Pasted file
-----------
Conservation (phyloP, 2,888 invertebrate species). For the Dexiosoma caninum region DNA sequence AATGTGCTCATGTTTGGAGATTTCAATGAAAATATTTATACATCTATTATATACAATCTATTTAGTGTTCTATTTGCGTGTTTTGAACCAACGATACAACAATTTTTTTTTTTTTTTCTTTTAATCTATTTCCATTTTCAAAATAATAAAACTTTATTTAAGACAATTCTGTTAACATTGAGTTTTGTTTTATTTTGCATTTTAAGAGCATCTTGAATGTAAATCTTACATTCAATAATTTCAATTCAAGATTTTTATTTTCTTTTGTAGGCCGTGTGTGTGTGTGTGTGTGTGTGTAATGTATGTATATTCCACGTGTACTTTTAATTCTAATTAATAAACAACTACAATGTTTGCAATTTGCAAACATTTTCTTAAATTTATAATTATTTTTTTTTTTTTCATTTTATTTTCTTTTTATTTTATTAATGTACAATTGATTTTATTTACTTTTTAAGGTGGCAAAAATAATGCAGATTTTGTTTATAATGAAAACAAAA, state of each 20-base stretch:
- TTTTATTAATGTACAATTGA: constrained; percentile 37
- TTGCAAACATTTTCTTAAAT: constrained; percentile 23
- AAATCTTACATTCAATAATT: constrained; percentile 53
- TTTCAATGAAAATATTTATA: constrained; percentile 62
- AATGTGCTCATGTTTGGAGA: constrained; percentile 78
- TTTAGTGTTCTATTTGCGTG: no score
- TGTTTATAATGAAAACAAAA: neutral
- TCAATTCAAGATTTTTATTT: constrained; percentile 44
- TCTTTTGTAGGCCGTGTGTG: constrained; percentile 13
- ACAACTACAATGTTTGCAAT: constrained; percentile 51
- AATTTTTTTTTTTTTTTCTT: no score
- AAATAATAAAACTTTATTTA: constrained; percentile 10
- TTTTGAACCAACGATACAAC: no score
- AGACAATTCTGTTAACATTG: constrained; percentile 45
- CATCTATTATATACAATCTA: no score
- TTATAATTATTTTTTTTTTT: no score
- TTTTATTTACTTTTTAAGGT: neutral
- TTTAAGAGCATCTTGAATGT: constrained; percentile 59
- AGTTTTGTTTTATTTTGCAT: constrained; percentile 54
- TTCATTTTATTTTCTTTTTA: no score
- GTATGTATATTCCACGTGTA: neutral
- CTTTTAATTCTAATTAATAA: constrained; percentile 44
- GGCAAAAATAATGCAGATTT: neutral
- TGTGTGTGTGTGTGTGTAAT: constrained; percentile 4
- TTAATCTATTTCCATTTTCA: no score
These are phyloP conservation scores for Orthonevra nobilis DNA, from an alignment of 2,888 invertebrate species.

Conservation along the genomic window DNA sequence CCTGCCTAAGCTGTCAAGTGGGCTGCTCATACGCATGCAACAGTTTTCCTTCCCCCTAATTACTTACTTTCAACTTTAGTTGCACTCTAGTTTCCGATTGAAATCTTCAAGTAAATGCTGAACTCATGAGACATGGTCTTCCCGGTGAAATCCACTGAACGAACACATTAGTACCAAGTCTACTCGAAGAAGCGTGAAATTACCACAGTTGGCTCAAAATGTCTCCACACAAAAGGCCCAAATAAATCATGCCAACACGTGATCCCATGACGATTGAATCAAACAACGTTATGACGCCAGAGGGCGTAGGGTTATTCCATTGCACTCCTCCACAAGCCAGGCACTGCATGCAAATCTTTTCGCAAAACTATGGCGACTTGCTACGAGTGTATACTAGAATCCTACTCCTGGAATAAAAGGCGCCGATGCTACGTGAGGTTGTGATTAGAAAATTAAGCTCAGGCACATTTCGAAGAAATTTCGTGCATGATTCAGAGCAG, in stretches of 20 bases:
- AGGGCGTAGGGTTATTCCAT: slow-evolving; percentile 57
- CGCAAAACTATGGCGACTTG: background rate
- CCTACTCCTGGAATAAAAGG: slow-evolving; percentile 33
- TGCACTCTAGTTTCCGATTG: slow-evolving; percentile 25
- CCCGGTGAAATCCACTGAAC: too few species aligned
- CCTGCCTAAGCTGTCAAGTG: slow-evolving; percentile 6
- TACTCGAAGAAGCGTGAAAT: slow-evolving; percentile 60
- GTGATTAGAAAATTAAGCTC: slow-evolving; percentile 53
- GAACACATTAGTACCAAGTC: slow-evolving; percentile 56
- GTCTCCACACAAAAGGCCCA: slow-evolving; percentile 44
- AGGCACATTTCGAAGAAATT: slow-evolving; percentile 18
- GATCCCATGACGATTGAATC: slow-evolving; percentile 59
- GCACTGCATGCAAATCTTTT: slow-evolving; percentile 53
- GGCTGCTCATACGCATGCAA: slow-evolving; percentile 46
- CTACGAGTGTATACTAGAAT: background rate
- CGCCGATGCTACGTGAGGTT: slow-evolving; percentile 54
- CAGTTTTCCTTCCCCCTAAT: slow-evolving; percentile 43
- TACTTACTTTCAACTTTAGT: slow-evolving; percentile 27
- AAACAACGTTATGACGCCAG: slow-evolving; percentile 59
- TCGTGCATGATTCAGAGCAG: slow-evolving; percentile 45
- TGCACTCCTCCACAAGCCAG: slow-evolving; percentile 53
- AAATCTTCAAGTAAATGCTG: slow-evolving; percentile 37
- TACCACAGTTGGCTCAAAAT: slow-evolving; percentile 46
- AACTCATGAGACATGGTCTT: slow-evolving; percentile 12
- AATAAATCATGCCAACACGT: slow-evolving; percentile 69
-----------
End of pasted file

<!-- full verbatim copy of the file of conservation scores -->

Conservation (phyloP, 2,888 invertebrate species). For the Dexiosoma caninum region DNA sequence AATGTGCTCATGTTTGGAGATTTCAATGAAAATATTTATACATCTATTATATACAATCTATTTAGTGTTCTATTTGCGTGTTTTGAACCAACGATACAACAATTTTTTTTTTTTTTTCTTTTAATCTATTTCCATTTTCAAAATAATAAAACTTTATTTAAGACAATTCTGTTAACATTGAGTTTTGTTTTATTTTGCATTTTAAGAGCATCTTGAATGTAAATCTTACATTCAATAATTTCAATTCAAGATTTTTATTTTCTTTTGTAGGCCGTGTGTGTGTGTGTGTGTGTGTGTAATGTATGTATATTCCACGTGTACTTTTAATTCTAATTAATAAACAACTACAATGTTTGCAATTTGCAAACATTTTCTTAAATTTATAATTATTTTTTTTTTTTTCATTTTATTTTCTTTTTATTTTATTAATGTACAATTGATTTTATTTACTTTTTAAGGTGGCAAAAATAATGCAGATTTTGTTTATAATGAAAACAAAA, state of each 20-base stretch:
- TTTTATTAATGTACAATTGA: constrained; percentile 37
- TTGCAAACATTTTCTTAAAT: constrained; percentile 23
- AAATCTTACATTCAATAATT: constrained; percentile 53
- TTTCAATGAAAATATTTATA: constrained; percentile 62
- AATGTGCTCATGTTTGGAGA: constrained; percentile 78
- TTTAGTGTTCTATTTGCGTG: no score
- TGTTTATAATGAAAACAAAA: neutral
- TCAATTCAAGATTTTTATTT: constrained; percentile 44
- TCTTTTGTAGGCCGTGTGTG: constrained; percentile 13
- ACAACTACAATGTTTGCAAT: constrained; percentile 51
- AATTTTTTTTTTTTTTTCTT: no score
- AAATAATAAAACTTTATTTA: constrained; percentile 10
- TTTTGAACCAACGATACAAC: no score
- AGACAATTCTGTTAACATTG: constrained; percentile 45
- CATCTATTATATACAATCTA: no score
- TTATAATTATTTTTTTTTTT: no score
- TTTTATTTACTTTTTAAGGT: neutral
- TTTAAGAGCATCTTGAATGT: constrained; percentile 59
- AGTTTTGTTTTATTTTGCAT: constrained; percentile 54
- TTCATTTTATTTTCTTTTTA: no score
- GTATGTATATTCCACGTGTA: neutral
- CTTTTAATTCTAATTAATAA: constrained; percentile 44
- GGCAAAAATAATGCAGATTT: neutral
- TGTGTGTGTGTGTGTGTAAT: constrained; percentile 4
- TTAATCTATTTCCATTTTCA: no score
These are phyloP conservation scores for Orthonevra nobilis DNA, from an alignment of 2,888 invertebrate species.

Conservation along the genomic window DNA sequence CCTGCCTAAGCTGTCAAGTGGGCTGCTCATACGCATGCAACAGTTTTCCTTCCCCCTAATTACTTACTTTCAACTTTAGTTGCACTCTAGTTTCCGATTGAAATCTTCAAGTAAATGCTGAACTCATGAGACATGGTCTTCCCGGTGAAATCCACTGAACGAACACATTAGTACCAAGTCTACTCGAAGAAGCGTGAAATTACCACAGTTGGCTCAAAATGTCTCCACACAAAAGGCCCAAATAAATCATGCCAACACGTGATCCCATGACGATTGAATCAAACAACGTTATGACGCCAGAGGGCGTAGGGTTATTCCATTGCACTCCTCCACAAGCCAGGCACTGCATGCAAATCTTTTCGCAAAACTATGGCGACTTGCTACGAGTGTATACTAGAATCCTACTCCTGGAATAAAAGGCGCCGATGCTACGTGAGGTTGTGATTAGAAAATTAAGCTCAGGCACATTTCGAAGAAATTTCGTGCATGATTCAGAGCAG, in stretches of 20 bases:
- AGGGCGTAGGGTTATTCCAT: slow-evolving; percentile 57
- CGCAAAACTATGGCGACTTG: background rate
- CCTACTCCTGGAATAAAAGG: slow-evolving; percentile 33
- TGCACTCTAGTTTCCGATTG: slow-evolving; percentile 25
- CCCGGTGAAATCCACTGAAC: too few species aligned
- CCTGCCTAAGCTGTCAAGTG: slow-evolving; percentile 6
- TACTCGAAGAAGCGTGAAAT: slow-evolving; percentile 60
- GTGATTAGAAAATTAAGCTC: slow-evolving; percentile 53
- GAACACATTAGTACCAAGTC: slow-evolving; percentile 56
- GTCTCCACACAAAAGGCCCA: slow-evolving; percentile 44
- AGGCACATTTCGAAGAAATT: slow-evolving; percentile 18
- GATCCCATGACGATTGAATC: slow-evolving; percentile 59
- GCACTGCATGCAAATCTTTT: slow-evolving; percentile 53
- GGCTGCTCATACGCATGCAA: slow-evolving; percentile 46
- CTACGAGTGTATACTAGAAT: background rate
- CGCCGATGCTACGTGAGGTT: slow-evolving; percentile 54
- CAGTTTTCCTTCCCCCTAAT: slow-evolving; percentile 43
- TACTTACTTTCAACTTTAGT: slow-evolving; percentile 27
- AAACAACGTTATGACGCCAG: slow-evolving; percentile 59
- TCGTGCATGATTCAGAGCAG: slow-evolving; percentile 45
- TGCACTCCTCCACAAGCCAG: slow-evolving; percentile 53
- AAATCTTCAAGTAAATGCTG: slow-evolving; percentile 37
- TACCACAGTTGGCTCAAAAT: slow-evolving; percentile 46
- AACTCATGAGACATGGTCTT: slow-evolving; percentile 12
- AATAAATCATGCCAACACGT: slow-evolving; percentile 69